Before all of that happened though, Sir Alec Issigonis did the 1959 Morris Mini-Minor. Born in November of 1906, Issigonis and his mother moved to England in 1923 after his dad died the year before. He studied engineering at Battersea Polytechnic in London. Failing his mathematics finals three times, he completed his schooling at the University of London External Programme.
Issigonis went to work at Morris in 1936, doing the aforementioned Morris Minor. Before Morris was absorbed into BMC in 1952, Issigonis left and went to work at Alvis. However, BMC recruited him in 1955 to design a new model family of cars for the company. Before he could finish, a fuel crisis emerged at the end of 1956 and BMC’s attention turned to producing a smaller, more fuel-efficient car. In 1959, the new car was offered in both Morris and Austin liveries. The Morris was called Morris Mini Minor; the Austin version was called Austin Seven.
The Mini went on to become the best-selling British car of all time. It also ushered in several layout breakthroughs still employed to this day. Issigonis mounted the engine in the front of the car sideways to shorten its hood as much as possible. He also specified front-wheel drive so the rest of the car could be given over to passengers and cargo. Every front-engine/front-drive car in production today owes a debt of gratitude to Issigonis and the Mini.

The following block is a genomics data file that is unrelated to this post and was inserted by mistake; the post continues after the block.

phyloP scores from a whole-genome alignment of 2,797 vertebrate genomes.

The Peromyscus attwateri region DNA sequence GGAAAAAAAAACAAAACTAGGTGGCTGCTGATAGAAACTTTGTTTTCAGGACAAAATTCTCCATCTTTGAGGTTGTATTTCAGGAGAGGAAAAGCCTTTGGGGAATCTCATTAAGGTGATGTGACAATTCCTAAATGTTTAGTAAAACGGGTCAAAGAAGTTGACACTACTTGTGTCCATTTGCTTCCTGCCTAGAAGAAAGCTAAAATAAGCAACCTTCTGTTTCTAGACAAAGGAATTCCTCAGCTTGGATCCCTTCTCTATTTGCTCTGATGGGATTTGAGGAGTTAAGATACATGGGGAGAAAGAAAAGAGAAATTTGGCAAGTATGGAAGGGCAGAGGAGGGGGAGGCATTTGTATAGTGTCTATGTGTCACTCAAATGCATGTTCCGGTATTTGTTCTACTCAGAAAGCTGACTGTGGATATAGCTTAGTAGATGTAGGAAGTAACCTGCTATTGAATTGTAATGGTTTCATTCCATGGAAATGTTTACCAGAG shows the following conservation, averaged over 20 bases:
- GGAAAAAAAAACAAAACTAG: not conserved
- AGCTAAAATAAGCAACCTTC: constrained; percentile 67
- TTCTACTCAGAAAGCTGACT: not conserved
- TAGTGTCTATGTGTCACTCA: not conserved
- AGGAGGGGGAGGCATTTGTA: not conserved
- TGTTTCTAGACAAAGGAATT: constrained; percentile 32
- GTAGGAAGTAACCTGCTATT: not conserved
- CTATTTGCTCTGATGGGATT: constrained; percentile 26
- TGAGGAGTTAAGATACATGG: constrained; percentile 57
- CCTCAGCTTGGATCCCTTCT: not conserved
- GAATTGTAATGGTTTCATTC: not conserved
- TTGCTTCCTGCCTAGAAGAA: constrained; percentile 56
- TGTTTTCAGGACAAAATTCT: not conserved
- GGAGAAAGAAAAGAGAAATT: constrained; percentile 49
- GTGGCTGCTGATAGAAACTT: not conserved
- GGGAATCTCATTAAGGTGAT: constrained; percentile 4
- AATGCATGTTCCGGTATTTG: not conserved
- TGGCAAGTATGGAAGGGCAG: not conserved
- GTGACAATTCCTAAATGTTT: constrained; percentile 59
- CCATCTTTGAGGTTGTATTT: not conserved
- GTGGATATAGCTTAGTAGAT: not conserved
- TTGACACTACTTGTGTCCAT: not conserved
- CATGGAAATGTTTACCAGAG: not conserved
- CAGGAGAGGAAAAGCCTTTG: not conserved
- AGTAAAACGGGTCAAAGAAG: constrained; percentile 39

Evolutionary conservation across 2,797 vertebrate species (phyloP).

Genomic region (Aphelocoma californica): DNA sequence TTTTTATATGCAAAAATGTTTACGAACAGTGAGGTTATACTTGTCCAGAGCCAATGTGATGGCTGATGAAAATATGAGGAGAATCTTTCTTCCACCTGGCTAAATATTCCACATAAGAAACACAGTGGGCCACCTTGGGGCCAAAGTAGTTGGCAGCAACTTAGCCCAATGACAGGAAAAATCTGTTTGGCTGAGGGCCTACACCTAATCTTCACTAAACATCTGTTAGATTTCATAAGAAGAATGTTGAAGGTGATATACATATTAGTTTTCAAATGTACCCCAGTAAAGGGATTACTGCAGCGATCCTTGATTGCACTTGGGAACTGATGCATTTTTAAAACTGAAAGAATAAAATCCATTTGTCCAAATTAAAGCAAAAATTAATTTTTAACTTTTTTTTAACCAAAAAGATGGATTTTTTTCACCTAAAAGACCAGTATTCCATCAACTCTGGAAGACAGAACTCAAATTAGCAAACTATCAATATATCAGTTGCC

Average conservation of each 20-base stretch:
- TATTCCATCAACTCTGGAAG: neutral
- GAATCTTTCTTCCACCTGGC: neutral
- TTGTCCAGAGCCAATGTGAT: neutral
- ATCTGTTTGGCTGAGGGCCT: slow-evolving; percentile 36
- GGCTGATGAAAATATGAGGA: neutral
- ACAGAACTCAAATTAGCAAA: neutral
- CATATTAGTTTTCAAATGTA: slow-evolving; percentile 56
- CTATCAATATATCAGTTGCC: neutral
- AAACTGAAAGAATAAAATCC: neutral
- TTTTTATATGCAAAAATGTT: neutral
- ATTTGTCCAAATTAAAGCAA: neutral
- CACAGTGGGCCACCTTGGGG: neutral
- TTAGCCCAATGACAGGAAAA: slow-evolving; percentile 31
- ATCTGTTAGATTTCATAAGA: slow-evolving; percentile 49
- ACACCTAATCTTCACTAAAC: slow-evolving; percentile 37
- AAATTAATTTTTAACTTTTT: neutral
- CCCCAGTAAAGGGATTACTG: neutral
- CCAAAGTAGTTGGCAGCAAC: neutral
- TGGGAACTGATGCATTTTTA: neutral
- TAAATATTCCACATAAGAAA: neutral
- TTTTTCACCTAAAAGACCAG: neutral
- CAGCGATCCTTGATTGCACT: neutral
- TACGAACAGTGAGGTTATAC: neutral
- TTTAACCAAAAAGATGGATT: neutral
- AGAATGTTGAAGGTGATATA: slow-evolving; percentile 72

The model was offered in the United States as the BMC Mini for seven years between 1960 and 1967. Mini automobiles were pulled from the U.S. market in 1968, because they wouldn’t pass safety regulations and newly tightened smog regulation—although they continued to be sold in Canada until 1979. That was it for Mini vehicles as far as the U.S. was concerned—until BMW brought the brand back to the States in 2002.
Meanwhile, back in England, British Leyland went belly up and Mini became part of the Austin Rover Group, which eventually became the Rover Group—owned by British Aerospace. The Rover Group was bought by BMW in 1994, which broke it up in 2000, retaining the Mini brand. In 2001, the contemporary Mini Cooper automobiles were introduced.
The first model to appear under BMW ownership was called the Mini Cooper. A more powerful Cooper S model and an even higher performing John Cooper Works model soon followed it. This was in homage to John Cooper, of the Cooper Car Company who made his name tweaking the original Mini automobiles for more performance. Cooper was also a very successful racing driver. His name licensed to BMW to adorn the resurrected BMW Mini vehicle, Cooper was also a consultant on the development of the BMW version of the car.
Today’s Mini Cooper lineup includes a two-seat coupe and a two-seat convertible. The traditional hatchback model is also offered in a variety of performance tunes. There’s the crossover-inspired Countryman, and a station wagon-ish model called the Clubman. The most recent Mini Cooper vehicle to be offered (as of June 2013) is a two-door version of the Countryman called the Paceman.